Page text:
Julius FW 17/18: a futuristic intellectual collection

Julius FW 17/18: a futuristic intellectual collection

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Julius FW 17/18: a futuristic intellectual collection

 

For next winter, the creator Tatsuro HORIKAWA proposes a very intellectual reflection on the culture, its evolution while affirming to have based its collection on the future.

The collection presented was strongly influenced by William Gibson’s “Neuromancer”: image of a chaotic city, a high-tech ghetto for a very underground style. The technology seems to have taken control of all senses: visual, auditory, tactile … As in Gibson’s prophecy, the collection combines culture and technology to connect the present and the near future in real time … that of the parade. This collection uses the future as a propeller while drawing inspiration from the underground culture of the 80s, this magnificent and obscene age worshiping the God of consumption … a reminder to Rem Koolhaas’s “Delirious New York”.

Julius, autumn-winter 2017
Paris, France

The collection also recalls the culture Graffiti mingled with the psychedelic, disco ending with punk. According to the creator, today’s men forget the different stages of evolution of what makes their culture and is now moving towards the principle of “Signularity”: technological singularity. “That’s why I’m forward-looking, why this collection is forward-looking. Technology, hybrid species of nostalgia, neurotic collection turned towards the future. “Explained the creator.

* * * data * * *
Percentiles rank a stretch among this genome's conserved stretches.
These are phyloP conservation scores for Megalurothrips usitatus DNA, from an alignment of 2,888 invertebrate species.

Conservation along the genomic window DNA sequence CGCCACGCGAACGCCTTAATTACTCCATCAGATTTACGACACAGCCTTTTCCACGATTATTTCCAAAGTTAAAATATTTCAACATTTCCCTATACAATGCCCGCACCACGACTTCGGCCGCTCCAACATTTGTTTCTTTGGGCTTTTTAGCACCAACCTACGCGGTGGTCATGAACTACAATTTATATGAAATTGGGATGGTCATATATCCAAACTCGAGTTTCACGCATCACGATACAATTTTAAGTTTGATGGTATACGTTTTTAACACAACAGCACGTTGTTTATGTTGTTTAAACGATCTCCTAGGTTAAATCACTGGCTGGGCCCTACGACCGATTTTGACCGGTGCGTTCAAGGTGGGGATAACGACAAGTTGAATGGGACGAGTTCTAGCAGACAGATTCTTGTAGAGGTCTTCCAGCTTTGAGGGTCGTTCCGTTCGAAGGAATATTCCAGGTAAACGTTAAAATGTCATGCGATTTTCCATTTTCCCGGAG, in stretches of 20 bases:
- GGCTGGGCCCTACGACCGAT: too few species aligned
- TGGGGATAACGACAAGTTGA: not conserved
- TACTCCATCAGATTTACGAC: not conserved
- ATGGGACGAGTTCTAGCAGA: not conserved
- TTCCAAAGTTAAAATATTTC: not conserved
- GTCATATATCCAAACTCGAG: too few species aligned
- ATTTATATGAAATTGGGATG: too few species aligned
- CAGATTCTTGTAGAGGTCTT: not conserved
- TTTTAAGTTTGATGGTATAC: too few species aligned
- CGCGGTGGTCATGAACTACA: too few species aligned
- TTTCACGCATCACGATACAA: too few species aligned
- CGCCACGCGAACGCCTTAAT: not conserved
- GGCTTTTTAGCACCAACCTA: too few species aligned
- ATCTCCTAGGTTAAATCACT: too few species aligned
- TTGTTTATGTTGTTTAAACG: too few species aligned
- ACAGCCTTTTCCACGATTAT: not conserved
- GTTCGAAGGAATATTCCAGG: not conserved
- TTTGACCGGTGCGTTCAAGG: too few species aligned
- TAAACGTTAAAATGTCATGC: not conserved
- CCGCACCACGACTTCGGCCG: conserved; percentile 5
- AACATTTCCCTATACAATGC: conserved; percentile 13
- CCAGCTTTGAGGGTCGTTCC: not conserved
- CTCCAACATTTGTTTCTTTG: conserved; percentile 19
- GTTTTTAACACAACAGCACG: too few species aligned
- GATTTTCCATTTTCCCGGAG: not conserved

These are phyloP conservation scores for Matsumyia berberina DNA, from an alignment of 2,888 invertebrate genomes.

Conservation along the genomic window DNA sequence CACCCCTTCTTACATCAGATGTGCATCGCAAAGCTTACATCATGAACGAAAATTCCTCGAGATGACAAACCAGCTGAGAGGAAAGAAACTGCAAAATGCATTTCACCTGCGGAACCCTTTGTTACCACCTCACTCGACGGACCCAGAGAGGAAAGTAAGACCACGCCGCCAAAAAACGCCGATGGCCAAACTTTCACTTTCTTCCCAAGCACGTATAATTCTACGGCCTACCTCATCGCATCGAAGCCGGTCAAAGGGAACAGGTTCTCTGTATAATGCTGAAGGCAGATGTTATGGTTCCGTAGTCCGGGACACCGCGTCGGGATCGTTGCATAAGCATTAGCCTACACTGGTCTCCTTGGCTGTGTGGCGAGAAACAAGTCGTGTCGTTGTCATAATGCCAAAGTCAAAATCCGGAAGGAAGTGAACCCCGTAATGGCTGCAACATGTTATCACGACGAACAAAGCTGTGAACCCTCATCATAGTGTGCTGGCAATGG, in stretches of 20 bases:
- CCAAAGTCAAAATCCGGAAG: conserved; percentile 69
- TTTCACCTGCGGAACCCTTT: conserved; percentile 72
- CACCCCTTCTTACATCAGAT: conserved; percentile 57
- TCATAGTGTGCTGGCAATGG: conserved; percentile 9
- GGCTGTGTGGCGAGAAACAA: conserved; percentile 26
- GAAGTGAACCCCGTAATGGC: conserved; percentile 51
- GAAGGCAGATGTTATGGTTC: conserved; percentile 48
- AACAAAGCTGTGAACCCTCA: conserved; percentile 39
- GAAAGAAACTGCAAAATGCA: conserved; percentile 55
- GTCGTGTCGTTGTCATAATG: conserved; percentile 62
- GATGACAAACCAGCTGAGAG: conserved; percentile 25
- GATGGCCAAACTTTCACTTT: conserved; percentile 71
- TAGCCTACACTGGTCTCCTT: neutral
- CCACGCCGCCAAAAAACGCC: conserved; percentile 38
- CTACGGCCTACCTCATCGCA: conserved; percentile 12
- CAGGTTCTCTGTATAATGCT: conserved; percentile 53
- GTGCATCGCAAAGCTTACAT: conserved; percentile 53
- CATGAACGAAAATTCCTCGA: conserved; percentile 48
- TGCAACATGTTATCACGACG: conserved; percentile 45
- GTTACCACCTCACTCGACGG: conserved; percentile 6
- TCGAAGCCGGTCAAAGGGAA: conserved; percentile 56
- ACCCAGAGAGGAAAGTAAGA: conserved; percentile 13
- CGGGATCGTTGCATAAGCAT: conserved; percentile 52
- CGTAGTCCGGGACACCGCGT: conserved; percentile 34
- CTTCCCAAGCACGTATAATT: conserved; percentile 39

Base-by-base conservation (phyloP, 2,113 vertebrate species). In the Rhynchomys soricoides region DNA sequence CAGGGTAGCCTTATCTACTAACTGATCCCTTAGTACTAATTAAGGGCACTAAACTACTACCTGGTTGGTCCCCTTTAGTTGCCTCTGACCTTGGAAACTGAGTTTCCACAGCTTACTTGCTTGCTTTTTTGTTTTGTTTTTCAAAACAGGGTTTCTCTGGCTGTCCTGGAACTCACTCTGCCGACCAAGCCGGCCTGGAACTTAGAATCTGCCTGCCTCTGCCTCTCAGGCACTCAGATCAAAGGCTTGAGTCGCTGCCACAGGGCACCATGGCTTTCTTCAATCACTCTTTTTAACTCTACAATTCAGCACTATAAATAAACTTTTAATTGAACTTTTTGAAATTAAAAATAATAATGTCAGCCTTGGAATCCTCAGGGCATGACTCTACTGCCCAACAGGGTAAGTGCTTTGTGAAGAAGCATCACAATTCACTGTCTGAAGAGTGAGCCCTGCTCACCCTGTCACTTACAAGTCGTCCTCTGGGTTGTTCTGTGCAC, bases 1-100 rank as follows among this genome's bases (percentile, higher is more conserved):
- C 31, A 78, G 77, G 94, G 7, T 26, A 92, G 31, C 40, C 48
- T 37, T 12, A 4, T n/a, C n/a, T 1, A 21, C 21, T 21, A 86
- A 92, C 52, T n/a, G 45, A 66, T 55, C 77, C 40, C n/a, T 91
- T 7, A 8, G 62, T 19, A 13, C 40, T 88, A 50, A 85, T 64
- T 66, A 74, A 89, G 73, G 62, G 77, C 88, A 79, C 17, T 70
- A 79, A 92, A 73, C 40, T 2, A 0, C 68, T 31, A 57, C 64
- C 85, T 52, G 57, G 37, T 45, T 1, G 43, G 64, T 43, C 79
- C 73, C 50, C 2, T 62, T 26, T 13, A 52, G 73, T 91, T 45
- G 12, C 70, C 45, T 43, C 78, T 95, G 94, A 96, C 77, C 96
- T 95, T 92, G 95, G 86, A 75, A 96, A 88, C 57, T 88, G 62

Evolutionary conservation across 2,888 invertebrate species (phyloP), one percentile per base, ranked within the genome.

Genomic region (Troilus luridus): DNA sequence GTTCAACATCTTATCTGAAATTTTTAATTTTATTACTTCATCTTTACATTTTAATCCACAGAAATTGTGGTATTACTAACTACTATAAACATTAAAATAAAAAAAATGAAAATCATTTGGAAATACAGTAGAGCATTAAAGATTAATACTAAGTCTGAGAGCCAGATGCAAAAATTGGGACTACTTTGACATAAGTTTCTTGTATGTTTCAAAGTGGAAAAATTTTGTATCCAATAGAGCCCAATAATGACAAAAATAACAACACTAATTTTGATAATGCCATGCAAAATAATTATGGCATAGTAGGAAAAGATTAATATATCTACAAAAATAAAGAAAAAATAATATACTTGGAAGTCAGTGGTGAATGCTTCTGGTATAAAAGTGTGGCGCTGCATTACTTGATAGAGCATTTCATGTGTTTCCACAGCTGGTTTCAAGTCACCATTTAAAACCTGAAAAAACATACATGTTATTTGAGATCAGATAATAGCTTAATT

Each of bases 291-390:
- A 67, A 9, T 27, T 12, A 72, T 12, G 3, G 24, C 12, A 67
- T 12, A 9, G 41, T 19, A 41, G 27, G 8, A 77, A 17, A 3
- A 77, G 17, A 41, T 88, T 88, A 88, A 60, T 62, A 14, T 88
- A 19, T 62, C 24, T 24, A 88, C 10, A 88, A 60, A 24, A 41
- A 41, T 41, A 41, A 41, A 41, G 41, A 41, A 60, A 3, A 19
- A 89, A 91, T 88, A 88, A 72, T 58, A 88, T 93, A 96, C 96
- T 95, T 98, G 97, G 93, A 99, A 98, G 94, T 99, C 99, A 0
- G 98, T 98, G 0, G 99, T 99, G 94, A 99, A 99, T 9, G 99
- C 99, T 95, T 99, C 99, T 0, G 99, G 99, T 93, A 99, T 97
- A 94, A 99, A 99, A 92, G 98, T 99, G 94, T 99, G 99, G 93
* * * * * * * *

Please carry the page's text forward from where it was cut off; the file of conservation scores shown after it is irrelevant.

Julius, autumn-winter 2017
Paris, France

It is a very underground collection that has so parade, with clothing definitely sportswear and volumes rather oversized. The tracksuit has been reinvented and is associated with more velvet pieces, the flagship of the season. The futuristic white becomes dark black, the whole enhanced with pieces of colors: red, blue, pink, khaki … tints always deep and captivating.

Some pieces with futuristic volumes recall the costumes of cosmonauts.

The sweats with the inscription 1984 are a reference to the date of publication of “Neuromancer” and also reminds the utopia of Georges Orwell … a decidedly intellectual parade calling on our culture to really understand it …

Julius, autumn-winter 2017
Paris, France

 

Anaelle Coulon